What can you give?


It’s typical to start a new year with grand plans for your life, with goals and dreams and visions of a better you just around the corner of the next month or four or ten.

Well, yes, aim to get better and to fill your life with more meaningful pursuits.

But such goal planning can get a bit self-indulgent.

“What do I want?”

“What can I get?”

“How can I be happier, better-looking, richer…?”

What if instead you asked, “What can I give this year?”

“How can I contribute and make a difference?”

“What do I have to offer the world that only I can offer?”

“What is a significant problem I can begin to help solve?”

These questions spark in me a more engaging level of curiosity and enthusiasm than the self-focused questions.

Imagine winning the ultra-mega-awesome lottery jackpot. It’s fun to dream of what you would buy and to envision how the financial freedom would change your life. (For me, I’ll take a couple of Teslas and one of everything from the Apple Store and a long trip to Hawaii.)

But it’s even more fun to imagine what good you could do for others and for your community and for the world with a sudden fortune at your disposal.

It’s in giving and serving and offering something useful to others that we truly get satisfaction and joy.

Where can your voice, your creativity make a difference? How can you be distinctly useful? How can you help awaken possibility in others this year?

By focusing on what you can give, you’re also more likely to end up getting something more meaningful in return.

Imagine looking back on the year 2016 and delighting in what you contributed rather than in what you acquired.

So, if you’re feeling stuck or lost or you’ve abandoned your resolutions already, consider crafting your days around what you can give. 

*I couldn’t find the source to credit for the lovely photo above. Thank you, anonymous photographer. 

Just start

Screen Shot 2015-01-07 at 4.14.45 PM

“JUST DO IT” is a compellingly catchy slogan, but it’s a bit overwhelming and slightly frightening for some of us.

“Really? I don’t think I can do it. So, I just won’t even try.”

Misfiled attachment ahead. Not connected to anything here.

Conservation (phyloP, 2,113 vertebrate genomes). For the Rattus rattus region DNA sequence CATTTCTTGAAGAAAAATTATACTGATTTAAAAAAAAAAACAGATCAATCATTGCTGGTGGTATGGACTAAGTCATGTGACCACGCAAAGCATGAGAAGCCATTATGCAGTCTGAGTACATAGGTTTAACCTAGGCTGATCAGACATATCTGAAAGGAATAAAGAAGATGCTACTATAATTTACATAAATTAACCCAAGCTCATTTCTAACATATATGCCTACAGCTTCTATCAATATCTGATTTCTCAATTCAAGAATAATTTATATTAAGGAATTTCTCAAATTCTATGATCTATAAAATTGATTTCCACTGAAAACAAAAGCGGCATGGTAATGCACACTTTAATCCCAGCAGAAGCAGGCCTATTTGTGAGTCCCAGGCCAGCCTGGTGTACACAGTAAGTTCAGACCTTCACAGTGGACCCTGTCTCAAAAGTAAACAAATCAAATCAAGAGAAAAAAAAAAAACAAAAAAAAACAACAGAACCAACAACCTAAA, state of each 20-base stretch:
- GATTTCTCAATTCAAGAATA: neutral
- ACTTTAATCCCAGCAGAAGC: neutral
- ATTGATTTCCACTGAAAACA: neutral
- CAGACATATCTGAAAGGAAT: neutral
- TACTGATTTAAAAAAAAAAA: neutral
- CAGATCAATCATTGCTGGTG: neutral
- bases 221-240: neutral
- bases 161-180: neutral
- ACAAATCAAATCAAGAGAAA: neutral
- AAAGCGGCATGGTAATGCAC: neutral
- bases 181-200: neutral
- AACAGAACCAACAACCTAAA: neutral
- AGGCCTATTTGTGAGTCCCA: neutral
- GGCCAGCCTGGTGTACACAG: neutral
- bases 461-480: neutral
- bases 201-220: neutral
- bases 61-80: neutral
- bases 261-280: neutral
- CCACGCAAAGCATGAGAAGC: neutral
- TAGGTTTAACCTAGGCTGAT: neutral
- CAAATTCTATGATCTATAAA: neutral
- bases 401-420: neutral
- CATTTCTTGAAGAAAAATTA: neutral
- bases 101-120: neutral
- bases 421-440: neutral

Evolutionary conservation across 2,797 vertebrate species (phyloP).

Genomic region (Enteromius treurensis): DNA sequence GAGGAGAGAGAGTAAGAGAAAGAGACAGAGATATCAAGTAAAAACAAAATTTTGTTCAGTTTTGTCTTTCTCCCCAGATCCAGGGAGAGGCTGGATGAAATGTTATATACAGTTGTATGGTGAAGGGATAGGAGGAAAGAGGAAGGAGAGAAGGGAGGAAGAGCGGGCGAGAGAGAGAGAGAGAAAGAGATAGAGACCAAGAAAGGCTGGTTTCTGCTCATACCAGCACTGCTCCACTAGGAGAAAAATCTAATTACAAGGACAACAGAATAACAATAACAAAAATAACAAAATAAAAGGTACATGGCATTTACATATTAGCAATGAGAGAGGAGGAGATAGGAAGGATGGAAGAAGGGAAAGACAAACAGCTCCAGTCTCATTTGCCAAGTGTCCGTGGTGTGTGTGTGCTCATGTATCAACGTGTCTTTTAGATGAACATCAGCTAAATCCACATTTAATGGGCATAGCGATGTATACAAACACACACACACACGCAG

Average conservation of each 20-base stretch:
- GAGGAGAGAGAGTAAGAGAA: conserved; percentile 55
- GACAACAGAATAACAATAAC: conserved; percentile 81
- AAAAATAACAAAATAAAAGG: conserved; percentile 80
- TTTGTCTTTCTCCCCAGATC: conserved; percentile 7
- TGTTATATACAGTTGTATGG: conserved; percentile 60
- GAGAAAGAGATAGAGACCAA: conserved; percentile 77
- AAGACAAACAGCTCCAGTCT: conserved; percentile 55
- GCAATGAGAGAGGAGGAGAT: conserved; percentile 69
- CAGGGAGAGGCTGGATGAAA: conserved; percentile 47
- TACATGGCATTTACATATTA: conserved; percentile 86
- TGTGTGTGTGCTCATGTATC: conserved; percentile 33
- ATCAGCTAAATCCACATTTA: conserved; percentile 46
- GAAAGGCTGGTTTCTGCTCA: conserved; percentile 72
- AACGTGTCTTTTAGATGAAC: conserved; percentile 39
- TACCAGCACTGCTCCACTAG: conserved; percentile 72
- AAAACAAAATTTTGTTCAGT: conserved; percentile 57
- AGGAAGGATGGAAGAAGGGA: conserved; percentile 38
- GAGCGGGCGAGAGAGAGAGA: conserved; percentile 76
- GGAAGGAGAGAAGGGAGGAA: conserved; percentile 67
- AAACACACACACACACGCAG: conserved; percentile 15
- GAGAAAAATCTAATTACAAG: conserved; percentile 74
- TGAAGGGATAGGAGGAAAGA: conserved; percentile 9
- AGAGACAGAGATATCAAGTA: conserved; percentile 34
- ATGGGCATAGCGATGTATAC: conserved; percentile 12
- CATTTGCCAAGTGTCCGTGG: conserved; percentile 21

But, just starting, that’s not so risky or intimidating.

Just attempt one push-up. Just take a short, easy walk. Just start writing something, even just a sentence, that you don’t have to share with anyone if you don’t want to. Just say “Hello” to that person. Just try that new habit for a week or two and see what happens. Just begin that hard thing you don’t feel confident about or eager to do.

Don’t even think about the entirety of the project or the goal. Most goals are arbitrary anyway. And imagining the steps down the road can take your focus off the one step right in front of you now. And that step is not so hard.

Thinking about starting is not the same as starting. Don’t worry about being perfect or getting it just right. The audacity of beginning something that could end up being awesome might give you enough oomph to get over the hump of meh.

Meh is a good place to begin, actually. You can trick yourself by saying, “Let me start with this awful, unimpressive, tentative first step or first draft.” Intend to be mediocre if you have to to take the pressure off. And then you can’t help but get better if you keep going.

But you can’t keep going if you don’t get going.

Just start.


One week left in 2014: Finish strong


I’ve been counting down the weeks in 2014, aiming to finish strong with new habits and some momentum for the beginning of the new year. Rather than goals, I’ve been focusing on habits and routines because systems are more powerful than goals.

What kind of person do I want to be? How does that person spend his days? What would be the habits and routines of my ideal self? These are the questions that are guiding my pursuit of a more excellent life. If I can craft my days so that I go to bed satisfied more nights than not, laying my head on my pillow without regret for how I’d spent my day, I will be on the right path.

“How we spend our days is, of course, how we spend our lives.” –Annie Dillard

These past nine weeks have been focused on wellness. The habits I’ve been locking in are a daily mile walk, daily meditation, a pushups routine three times a week, and posting on this site daily. The hardest one to keep by far has been meditation. It’s easier to put on my shoes and head out the door on a cold night at 10:30 p.m. to get my mile in than it is to sit quietly for twenty minutes. But meditation is proving to be the habit with the most transformational potential. I can see where sticking with it can begin to train the mind and build mental and emotional strength that will be foundational to an excellent life.

With one week left in this year I can already say I’ve finished this year stronger than any year in recent memory. I’ve stuck with new habits for a couple of months, habits that I plan to continue indefinitely. Habits that will make my days better and more meaningful.

I’m looking forward to this holiday week and the final week of 2014. Let’s celebrate how we’ve grown this year and use the next few days to imagine bold new possibilities for the year ahead.